Emotional equity is crucial to preparing our future leaders to be the captains of their destiny. In some cases, emotional equity can be defined by the way in which educators support students to define their identity within the context of the classroom and, ultimately, the world. Within this frame, there are important questions to ask:
- Have students acquired the skills necessary to believe in their own ability to be successful?
- Do students understand the connection between their ability to persist in the classroom and their successful completion of school?
- How does the educational community provide opportunities for students to examine their roles and responsibilities in bringing their dreams to fruition?
Our traditional belief regarding equity is rooted in the instructional pedagogy and practice within education institutions. While we must ensure that students receive an equitable education through that lens, we must not omit the necessity to incorporate the components of emotional equity into our equity planning process. The beginnings of this shift were shown through the reframing of social-emotional learning (SEL) into social, emotional, and academic development (SEAD). The shift leads with the question, “What are the skills students are required to learn within the classroom that will support them to persist and engage in rigorous coursework?”
Students must acquire emotional regulation and emotional intelligence in order to be lifelong critical thinkers and problem solvers. As educators invest in achieving educational equity, they need to consider utilizing emotional capacity-building as an integral part of achieving true equity within schools and school districts. Merging academic capacity with emotional capacity is tantamount to achieving true student success.
Often the educational community posits that equity focuses on ways in which we support student achievement. I find it troubling to build academic success without an equal acknowledgement that healthy adults balance their intelligence and their emotional state—each state is complementary and important to the other. Emotional capacity-building plays a key role in preparing our students to experience long-term success.
One way to complement academic success with emotional success is to use the social justice standards from Teaching Tolerance to liberate students from racism, sexism, and classism by building a fundamental understanding of how these “-isms” permeate a system and reinforce oppression. These standards help educators engage students in ways that allow them to deconstruct institutions of injustice; teaching through the lens of the social justice standards gives students the skills to contextualize their identity within the classroom. Additionally, the standards help students view diversity through a more inclusive frame and provide students with the skills to identify and challenge situations and circumstances of injustice.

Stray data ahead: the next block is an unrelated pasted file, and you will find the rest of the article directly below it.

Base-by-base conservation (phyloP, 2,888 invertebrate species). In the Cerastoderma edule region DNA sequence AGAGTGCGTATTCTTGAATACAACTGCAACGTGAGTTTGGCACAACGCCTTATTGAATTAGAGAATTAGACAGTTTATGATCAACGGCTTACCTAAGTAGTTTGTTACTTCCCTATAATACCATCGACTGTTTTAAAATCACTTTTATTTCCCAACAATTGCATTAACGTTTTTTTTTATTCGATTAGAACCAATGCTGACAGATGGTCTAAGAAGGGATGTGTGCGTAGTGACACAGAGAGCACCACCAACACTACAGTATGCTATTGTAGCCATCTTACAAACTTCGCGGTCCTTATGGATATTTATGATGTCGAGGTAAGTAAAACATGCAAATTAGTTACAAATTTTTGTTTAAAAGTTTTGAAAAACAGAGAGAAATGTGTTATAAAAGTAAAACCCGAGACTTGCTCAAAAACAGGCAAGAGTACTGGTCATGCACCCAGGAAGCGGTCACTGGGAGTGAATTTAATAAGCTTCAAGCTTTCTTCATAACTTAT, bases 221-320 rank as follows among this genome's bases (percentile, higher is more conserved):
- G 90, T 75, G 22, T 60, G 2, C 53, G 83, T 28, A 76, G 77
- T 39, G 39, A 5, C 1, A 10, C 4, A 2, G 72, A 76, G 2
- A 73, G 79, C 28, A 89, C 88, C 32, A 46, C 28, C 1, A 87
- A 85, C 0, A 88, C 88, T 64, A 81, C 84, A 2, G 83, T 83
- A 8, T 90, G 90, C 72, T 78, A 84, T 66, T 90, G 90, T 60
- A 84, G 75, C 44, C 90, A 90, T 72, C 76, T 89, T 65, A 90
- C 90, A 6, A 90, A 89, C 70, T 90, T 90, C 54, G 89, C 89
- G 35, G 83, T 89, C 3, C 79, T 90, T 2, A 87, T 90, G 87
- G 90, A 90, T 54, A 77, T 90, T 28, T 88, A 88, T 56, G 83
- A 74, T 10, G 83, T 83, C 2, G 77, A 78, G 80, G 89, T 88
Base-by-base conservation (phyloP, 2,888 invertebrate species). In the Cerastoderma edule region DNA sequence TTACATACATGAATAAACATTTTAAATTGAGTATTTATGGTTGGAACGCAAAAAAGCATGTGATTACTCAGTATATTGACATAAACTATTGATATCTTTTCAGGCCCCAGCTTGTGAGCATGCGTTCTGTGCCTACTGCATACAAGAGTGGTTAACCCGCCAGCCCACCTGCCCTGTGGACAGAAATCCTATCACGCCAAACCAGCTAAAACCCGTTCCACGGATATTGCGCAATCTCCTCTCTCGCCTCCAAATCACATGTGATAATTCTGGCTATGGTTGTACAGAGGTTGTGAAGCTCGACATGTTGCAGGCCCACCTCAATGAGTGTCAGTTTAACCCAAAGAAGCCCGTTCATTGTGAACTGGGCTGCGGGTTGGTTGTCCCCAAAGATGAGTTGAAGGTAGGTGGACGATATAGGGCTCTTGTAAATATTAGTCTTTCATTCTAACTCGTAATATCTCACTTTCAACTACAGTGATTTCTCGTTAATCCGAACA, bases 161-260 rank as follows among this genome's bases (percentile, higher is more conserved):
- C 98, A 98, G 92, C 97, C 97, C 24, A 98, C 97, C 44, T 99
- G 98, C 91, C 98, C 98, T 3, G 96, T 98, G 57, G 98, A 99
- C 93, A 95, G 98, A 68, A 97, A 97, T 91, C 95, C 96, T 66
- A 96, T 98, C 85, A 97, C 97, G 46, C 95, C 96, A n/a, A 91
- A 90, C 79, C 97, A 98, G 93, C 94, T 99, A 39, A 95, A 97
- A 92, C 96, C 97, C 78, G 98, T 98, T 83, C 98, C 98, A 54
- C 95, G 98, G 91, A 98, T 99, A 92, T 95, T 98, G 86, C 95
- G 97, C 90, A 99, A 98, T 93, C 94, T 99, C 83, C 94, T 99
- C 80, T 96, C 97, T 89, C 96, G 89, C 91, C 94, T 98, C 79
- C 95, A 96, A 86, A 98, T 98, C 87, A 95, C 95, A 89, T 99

When students realize that they have the power to move to action and challenge injustice whenever they see it, they have internalized their position in the world. The same skills that they use to stand in their power and challenge injustice can be used to tackle rigorous coursework; their awareness of their responsibility to the world is mirrored by their responsibility to self in achieving academic success. The converse can also be true; students who do not develop a strong sense of self (i.e., a strong social-emotional awareness) have great difficulty achieving what we consider success within the school context. I believe children who are disengaged from classroom instruction lack a real sense of their ability and that ability’s connection to their overall achievement.
Wes Moore, CEO of the New York City-based Robin Hood Foundation, states that, “Potential is universal, opportunity is not, and our job is to fill the gap.” It’s incumbent upon educators to ensure that students not only complete rigorous coursework but also recognize their brilliance in doing so. Manifesting equitable excellence requires us to create environments that make social emotional learning complementary to successful academic outcomes.
(The above photograph is courtesy of Allison Shelley/The Verbatim Agency for American Education: Images of Teachers and Students in Action.)